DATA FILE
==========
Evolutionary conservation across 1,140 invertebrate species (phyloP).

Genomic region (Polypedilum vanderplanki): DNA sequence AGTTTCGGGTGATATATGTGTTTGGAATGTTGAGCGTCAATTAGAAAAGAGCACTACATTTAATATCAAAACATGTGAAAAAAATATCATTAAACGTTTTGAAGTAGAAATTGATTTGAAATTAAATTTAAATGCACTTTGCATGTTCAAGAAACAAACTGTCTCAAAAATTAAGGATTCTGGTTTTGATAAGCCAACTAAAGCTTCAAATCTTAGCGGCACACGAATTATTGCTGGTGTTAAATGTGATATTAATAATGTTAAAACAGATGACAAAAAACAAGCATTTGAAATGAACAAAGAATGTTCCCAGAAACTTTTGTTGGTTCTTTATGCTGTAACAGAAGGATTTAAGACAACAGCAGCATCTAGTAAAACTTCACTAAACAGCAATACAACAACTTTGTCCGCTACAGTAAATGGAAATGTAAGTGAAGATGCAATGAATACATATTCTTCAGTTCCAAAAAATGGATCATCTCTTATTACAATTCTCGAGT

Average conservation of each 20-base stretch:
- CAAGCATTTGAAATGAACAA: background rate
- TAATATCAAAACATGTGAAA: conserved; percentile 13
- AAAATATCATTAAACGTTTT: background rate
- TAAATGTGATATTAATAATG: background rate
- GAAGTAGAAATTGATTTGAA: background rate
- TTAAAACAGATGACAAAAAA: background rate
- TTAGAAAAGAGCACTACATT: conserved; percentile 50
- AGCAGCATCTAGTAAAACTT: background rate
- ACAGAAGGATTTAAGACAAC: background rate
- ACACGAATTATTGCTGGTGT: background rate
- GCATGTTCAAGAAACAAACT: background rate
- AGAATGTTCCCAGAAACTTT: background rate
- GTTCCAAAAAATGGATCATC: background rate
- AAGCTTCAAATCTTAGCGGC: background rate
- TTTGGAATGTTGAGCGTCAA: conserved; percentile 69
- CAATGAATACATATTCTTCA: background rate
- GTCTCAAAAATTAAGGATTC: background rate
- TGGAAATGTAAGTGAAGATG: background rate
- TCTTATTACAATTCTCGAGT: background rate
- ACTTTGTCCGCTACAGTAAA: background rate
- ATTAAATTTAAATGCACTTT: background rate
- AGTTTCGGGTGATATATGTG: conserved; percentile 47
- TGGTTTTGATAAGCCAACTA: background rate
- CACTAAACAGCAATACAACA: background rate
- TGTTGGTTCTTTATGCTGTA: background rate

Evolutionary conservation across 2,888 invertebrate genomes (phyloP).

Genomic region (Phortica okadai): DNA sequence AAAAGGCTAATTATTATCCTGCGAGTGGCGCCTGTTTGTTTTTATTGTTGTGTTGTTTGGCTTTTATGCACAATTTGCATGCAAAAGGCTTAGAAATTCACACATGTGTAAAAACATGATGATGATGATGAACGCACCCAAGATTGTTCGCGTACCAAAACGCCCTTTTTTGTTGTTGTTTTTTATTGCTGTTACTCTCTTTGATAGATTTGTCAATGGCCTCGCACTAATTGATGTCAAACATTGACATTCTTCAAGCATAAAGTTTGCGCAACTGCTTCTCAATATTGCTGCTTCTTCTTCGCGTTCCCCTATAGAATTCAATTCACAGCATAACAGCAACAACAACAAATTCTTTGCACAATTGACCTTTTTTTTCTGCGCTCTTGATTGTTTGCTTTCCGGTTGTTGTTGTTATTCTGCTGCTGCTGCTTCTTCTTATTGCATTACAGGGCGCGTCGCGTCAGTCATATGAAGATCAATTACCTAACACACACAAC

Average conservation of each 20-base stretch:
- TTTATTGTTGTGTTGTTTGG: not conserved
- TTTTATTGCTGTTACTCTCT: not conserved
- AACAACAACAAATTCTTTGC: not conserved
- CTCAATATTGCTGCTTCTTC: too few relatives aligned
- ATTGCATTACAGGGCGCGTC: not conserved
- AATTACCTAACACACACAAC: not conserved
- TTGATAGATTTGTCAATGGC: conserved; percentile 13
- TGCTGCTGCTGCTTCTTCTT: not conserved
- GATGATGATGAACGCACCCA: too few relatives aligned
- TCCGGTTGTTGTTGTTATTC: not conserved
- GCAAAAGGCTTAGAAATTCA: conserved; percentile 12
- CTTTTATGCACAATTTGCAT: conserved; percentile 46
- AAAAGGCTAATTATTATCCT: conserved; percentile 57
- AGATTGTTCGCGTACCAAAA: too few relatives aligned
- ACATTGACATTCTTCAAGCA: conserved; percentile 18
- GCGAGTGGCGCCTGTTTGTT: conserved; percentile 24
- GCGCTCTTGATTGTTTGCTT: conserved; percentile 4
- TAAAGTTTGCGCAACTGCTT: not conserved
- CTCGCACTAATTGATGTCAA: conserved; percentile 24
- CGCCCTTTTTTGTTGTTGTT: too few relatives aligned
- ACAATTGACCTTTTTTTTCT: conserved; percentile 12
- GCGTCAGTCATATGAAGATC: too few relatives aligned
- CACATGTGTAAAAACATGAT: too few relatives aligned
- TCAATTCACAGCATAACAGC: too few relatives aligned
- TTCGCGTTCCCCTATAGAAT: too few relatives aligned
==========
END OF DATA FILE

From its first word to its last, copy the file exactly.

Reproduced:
Evolutionary conservation across 1,140 invertebrate species (phyloP).

Genomic region (Polypedilum vanderplanki): DNA sequence AGTTTCGGGTGATATATGTGTTTGGAATGTTGAGCGTCAATTAGAAAAGAGCACTACATTTAATATCAAAACATGTGAAAAAAATATCATTAAACGTTTTGAAGTAGAAATTGATTTGAAATTAAATTTAAATGCACTTTGCATGTTCAAGAAACAAACTGTCTCAAAAATTAAGGATTCTGGTTTTGATAAGCCAACTAAAGCTTCAAATCTTAGCGGCACACGAATTATTGCTGGTGTTAAATGTGATATTAATAATGTTAAAACAGATGACAAAAAACAAGCATTTGAAATGAACAAAGAATGTTCCCAGAAACTTTTGTTGGTTCTTTATGCTGTAACAGAAGGATTTAAGACAACAGCAGCATCTAGTAAAACTTCACTAAACAGCAATACAACAACTTTGTCCGCTACAGTAAATGGAAATGTAAGTGAAGATGCAATGAATACATATTCTTCAGTTCCAAAAAATGGATCATCTCTTATTACAATTCTCGAGT

Average conservation of each 20-base stretch:
- CAAGCATTTGAAATGAACAA: background rate
- TAATATCAAAACATGTGAAA: conserved; percentile 13
- AAAATATCATTAAACGTTTT: background rate
- TAAATGTGATATTAATAATG: background rate
- GAAGTAGAAATTGATTTGAA: background rate
- TTAAAACAGATGACAAAAAA: background rate
- TTAGAAAAGAGCACTACATT: conserved; percentile 50
- AGCAGCATCTAGTAAAACTT: background rate
- ACAGAAGGATTTAAGACAAC: background rate
- ACACGAATTATTGCTGGTGT: background rate
- GCATGTTCAAGAAACAAACT: background rate
- AGAATGTTCCCAGAAACTTT: background rate
- GTTCCAAAAAATGGATCATC: background rate
- AAGCTTCAAATCTTAGCGGC: background rate
- TTTGGAATGTTGAGCGTCAA: conserved; percentile 69
- CAATGAATACATATTCTTCA: background rate
- GTCTCAAAAATTAAGGATTC: background rate
- TGGAAATGTAAGTGAAGATG: background rate
- TCTTATTACAATTCTCGAGT: background rate
- ACTTTGTCCGCTACAGTAAA: background rate
- ATTAAATTTAAATGCACTTT: background rate
- AGTTTCGGGTGATATATGTG: conserved; percentile 47
- TGGTTTTGATAAGCCAACTA: background rate
- CACTAAACAGCAATACAACA: background rate
- TGTTGGTTCTTTATGCTGTA: background rate

Evolutionary conservation across 2,888 invertebrate genomes (phyloP).

Genomic region (Phortica okadai): DNA sequence AAAAGGCTAATTATTATCCTGCGAGTGGCGCCTGTTTGTTTTTATTGTTGTGTTGTTTGGCTTTTATGCACAATTTGCATGCAAAAGGCTTAGAAATTCACACATGTGTAAAAACATGATGATGATGATGAACGCACCCAAGATTGTTCGCGTACCAAAACGCCCTTTTTTGTTGTTGTTTTTTATTGCTGTTACTCTCTTTGATAGATTTGTCAATGGCCTCGCACTAATTGATGTCAAACATTGACATTCTTCAAGCATAAAGTTTGCGCAACTGCTTCTCAATATTGCTGCTTCTTCTTCGCGTTCCCCTATAGAATTCAATTCACAGCATAACAGCAACAACAACAAATTCTTTGCACAATTGACCTTTTTTTTCTGCGCTCTTGATTGTTTGCTTTCCGGTTGTTGTTGTTATTCTGCTGCTGCTGCTTCTTCTTATTGCATTACAGGGCGCGTCGCGTCAGTCATATGAAGATCAATTACCTAACACACACAAC

Average conservation of each 20-base stretch:
- TTTATTGTTGTGTTGTTTGG: not conserved
- TTTTATTGCTGTTACTCTCT: not conserved
- AACAACAACAAATTCTTTGC: not conserved
- CTCAATATTGCTGCTTCTTC: too few relatives aligned
- ATTGCATTACAGGGCGCGTC: not conserved
- AATTACCTAACACACACAAC: not conserved
- TTGATAGATTTGTCAATGGC: conserved; percentile 13
- TGCTGCTGCTGCTTCTTCTT: not conserved
- GATGATGATGAACGCACCCA: too few relatives aligned
- TCCGGTTGTTGTTGTTATTC: not conserved
- GCAAAAGGCTTAGAAATTCA: conserved; percentile 12
- CTTTTATGCACAATTTGCAT: conserved; percentile 46
- AAAAGGCTAATTATTATCCT: conserved; percentile 57
- AGATTGTTCGCGTACCAAAA: too few relatives aligned
- ACATTGACATTCTTCAAGCA: conserved; percentile 18
- GCGAGTGGCGCCTGTTTGTT: conserved; percentile 24
- GCGCTCTTGATTGTTTGCTT: conserved; percentile 4
- TAAAGTTTGCGCAACTGCTT: not conserved
- CTCGCACTAATTGATGTCAA: conserved; percentile 24
- CGCCCTTTTTTGTTGTTGTT: too few relatives aligned
- ACAATTGACCTTTTTTTTCT: conserved; percentile 12
- GCGTCAGTCATATGAAGATC: too few relatives aligned
- CACATGTGTAAAAACATGAT: too few relatives aligned
- TCAATTCACAGCATAACAGC: too few relatives aligned
- TTCGCGTTCCCCTATAGAAT: too few relatives aligned